A great location is obviously a huge selling point for Omaha commercial real estate—but location is rarely black and white. For example, one client was trying to fill a large office and retail project on the fringes of downtown—a less-than-ideal location. But since the building was adjacent to a popular bookstore, the client was able to use their famous neighbor as a unique selling point to get the property “on the map.”


How well does your Omaha commercial real estate property use its space? This question can be answered quickly by noting the load factor of your property—the percentage of space (typically occupied by elevator lobbies, hallways and restrooms) that isn’t usable for business purposes. If your Omaha office space has a higher rate but a lower load factor, you can make the case that your property uses space more efficiently, and therefore presents a better value to prospective tenants.

Building Systems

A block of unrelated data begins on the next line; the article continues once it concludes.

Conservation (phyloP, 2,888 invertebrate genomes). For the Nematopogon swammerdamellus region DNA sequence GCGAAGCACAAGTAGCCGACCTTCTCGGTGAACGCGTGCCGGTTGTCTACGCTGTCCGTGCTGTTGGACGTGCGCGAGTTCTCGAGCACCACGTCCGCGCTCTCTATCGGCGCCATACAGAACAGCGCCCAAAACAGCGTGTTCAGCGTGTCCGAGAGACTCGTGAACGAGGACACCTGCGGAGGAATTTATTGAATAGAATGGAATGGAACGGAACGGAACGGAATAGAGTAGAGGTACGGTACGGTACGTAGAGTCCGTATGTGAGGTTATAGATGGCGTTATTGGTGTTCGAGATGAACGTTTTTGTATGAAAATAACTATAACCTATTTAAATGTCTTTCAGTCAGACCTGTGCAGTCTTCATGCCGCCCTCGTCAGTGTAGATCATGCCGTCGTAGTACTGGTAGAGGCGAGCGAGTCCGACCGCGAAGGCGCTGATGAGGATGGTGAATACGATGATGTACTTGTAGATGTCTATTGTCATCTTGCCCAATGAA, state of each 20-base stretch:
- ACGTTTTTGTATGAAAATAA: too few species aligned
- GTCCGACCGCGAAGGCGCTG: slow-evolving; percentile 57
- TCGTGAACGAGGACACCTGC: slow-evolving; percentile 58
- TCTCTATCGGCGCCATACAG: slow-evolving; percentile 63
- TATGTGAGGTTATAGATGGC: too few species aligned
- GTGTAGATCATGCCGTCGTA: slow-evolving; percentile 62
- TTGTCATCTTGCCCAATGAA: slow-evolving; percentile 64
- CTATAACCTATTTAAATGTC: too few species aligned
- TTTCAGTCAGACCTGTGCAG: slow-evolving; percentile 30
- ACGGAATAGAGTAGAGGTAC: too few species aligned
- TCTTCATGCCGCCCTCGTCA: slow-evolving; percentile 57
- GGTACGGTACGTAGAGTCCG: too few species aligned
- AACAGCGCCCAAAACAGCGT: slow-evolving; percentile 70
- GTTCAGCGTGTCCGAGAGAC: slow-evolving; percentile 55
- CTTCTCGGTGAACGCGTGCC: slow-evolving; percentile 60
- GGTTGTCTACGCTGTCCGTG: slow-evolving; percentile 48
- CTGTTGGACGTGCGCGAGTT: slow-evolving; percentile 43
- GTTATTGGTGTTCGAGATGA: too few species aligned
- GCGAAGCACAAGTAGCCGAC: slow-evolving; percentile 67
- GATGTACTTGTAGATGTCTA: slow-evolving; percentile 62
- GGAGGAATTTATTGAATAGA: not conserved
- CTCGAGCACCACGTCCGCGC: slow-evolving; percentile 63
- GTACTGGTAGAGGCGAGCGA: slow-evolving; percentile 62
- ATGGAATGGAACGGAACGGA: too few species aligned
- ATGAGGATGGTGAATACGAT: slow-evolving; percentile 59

The existing infrastructure of your Omaha commercial real estate can play a major role in attracting the right tenants. For example, technology businesses with major power and cooling needs might not be right for a building that lacks the HVAC infrastructure. Likewise, if your building doesn’t offer ample parking, you may have trouble accommodating a business with a large on-site sales force.

Property Management

Regular surveys tell us that the key factor in tenant satisfaction is the quality of interactions tenants have with their property managers. Before taking your Omaha office space to market, consider the performance record of the current property manager—including their level of involvement with the property and their face time with existing tenants.

Operating Expensese

A tenant’s energy, taxes, janitorial, maintenance and other pass-through costs add up— and can become a competitive advantage, particularly if a broker has knowledge of comparable buildings’ typical charges. This is an opportunity to capitalize on your Omaha office space’s efficiency improvements, whether that’s a new HVAC system, energy-saving switches, LEED® Certification or other differentiators.

Tenant Mix

While many companies seeking Omaha commercial real estate look to the bottom line when deciding where to locate, that is rarely their only consideration. A “cool factor” or singular benefit might be enough to sway the decision if all things are equal between competing properties—but they rarely are equal. That’s why it’s critical to develop a handful of benefits that add up to a singular value proposition for tenants.